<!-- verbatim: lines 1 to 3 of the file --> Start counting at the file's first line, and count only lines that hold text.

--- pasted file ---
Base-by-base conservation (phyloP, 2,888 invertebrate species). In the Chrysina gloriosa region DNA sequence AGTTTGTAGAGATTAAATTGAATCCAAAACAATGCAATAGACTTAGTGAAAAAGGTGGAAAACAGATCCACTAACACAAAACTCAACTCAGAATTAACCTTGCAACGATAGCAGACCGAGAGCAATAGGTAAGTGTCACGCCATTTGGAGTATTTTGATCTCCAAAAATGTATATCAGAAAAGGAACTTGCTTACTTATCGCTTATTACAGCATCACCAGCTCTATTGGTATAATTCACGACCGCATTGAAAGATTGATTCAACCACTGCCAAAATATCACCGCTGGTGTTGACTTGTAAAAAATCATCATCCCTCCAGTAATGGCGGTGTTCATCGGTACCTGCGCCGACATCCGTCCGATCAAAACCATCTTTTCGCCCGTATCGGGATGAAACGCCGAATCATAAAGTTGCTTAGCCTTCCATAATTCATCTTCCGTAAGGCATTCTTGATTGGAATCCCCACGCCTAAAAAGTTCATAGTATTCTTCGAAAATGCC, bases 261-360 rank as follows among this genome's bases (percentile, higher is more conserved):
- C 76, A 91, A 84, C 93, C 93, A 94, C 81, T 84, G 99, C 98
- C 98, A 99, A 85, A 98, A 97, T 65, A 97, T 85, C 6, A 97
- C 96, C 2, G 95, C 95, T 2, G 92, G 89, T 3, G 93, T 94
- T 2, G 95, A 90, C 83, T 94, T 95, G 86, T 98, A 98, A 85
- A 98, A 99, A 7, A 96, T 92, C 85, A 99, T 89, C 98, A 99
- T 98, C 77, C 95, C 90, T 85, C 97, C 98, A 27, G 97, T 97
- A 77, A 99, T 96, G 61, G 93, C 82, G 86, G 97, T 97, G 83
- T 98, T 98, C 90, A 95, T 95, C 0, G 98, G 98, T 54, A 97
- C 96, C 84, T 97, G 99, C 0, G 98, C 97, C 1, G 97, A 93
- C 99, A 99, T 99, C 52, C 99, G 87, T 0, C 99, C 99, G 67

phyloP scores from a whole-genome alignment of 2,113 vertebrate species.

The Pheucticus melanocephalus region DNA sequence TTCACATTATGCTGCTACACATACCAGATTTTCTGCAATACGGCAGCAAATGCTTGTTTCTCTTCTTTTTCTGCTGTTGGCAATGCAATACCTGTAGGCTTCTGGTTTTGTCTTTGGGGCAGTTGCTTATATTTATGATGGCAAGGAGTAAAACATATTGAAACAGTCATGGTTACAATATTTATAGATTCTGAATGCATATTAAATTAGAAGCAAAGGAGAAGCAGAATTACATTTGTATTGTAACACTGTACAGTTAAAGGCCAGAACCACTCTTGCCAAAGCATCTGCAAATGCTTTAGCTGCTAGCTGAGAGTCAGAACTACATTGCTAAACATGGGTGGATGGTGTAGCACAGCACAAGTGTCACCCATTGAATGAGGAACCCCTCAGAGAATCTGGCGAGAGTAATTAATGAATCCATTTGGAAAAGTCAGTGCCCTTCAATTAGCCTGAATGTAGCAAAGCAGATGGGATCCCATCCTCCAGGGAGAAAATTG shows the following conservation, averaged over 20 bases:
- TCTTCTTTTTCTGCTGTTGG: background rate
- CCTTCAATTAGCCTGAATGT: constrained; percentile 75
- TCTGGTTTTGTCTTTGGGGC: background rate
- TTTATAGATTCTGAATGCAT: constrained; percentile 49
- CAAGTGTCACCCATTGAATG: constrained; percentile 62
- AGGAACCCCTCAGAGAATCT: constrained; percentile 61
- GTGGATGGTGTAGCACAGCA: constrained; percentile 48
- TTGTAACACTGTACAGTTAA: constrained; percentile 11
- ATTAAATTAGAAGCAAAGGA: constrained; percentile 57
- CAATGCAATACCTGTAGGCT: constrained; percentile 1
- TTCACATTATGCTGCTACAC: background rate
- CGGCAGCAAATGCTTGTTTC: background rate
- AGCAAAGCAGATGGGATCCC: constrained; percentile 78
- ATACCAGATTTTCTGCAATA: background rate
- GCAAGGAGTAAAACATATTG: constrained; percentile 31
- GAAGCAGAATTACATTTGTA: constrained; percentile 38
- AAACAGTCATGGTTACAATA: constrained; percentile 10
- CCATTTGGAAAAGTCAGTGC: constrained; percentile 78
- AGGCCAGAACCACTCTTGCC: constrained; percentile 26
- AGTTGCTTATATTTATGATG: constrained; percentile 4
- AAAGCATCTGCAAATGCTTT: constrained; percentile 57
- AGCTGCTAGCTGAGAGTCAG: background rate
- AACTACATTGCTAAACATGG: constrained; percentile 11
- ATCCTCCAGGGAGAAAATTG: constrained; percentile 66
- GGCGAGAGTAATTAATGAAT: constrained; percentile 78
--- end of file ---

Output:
Base-by-base conservation (phyloP, 2,888 invertebrate species). In the Chrysina gloriosa region DNA sequence AGTTTGTAGAGATTAAATTGAATCCAAAACAATGCAATAGACTTAGTGAAAAAGGTGGAAAACAGATCCACTAACACAAAACTCAACTCAGAATTAACCTTGCAACGATAGCAGACCGAGAGCAATAGGTAAGTGTCACGCCATTTGGAGTATTTTGATCTCCAAAAATGTATATCAGAAAAGGAACTTGCTTACTTATCGCTTATTACAGCATCACCAGCTCTATTGGTATAATTCACGACCGCATTGAAAGATTGATTCAACCACTGCCAAAATATCACCGCTGGTGTTGACTTGTAAAAAATCATCATCCCTCCAGTAATGGCGGTGTTCATCGGTACCTGCGCCGACATCCGTCCGATCAAAACCATCTTTTCGCCCGTATCGGGATGAAACGCCGAATCATAAAGTTGCTTAGCCTTCCATAATTCATCTTCCGTAAGGCATTCTTGATTGGAATCCCCACGCCTAAAAAGTTCATAGTATTCTTCGAAAATGCC, bases 261-360 rank as follows among this genome's bases (percentile, higher is more conserved):
- C 76, A 91, A 84, C 93, C 93, A 94, C 81, T 84, G 99, C 98
- C 98, A 99, A 85, A 98, A 97, T 65, A 97, T 85, C 6, A 97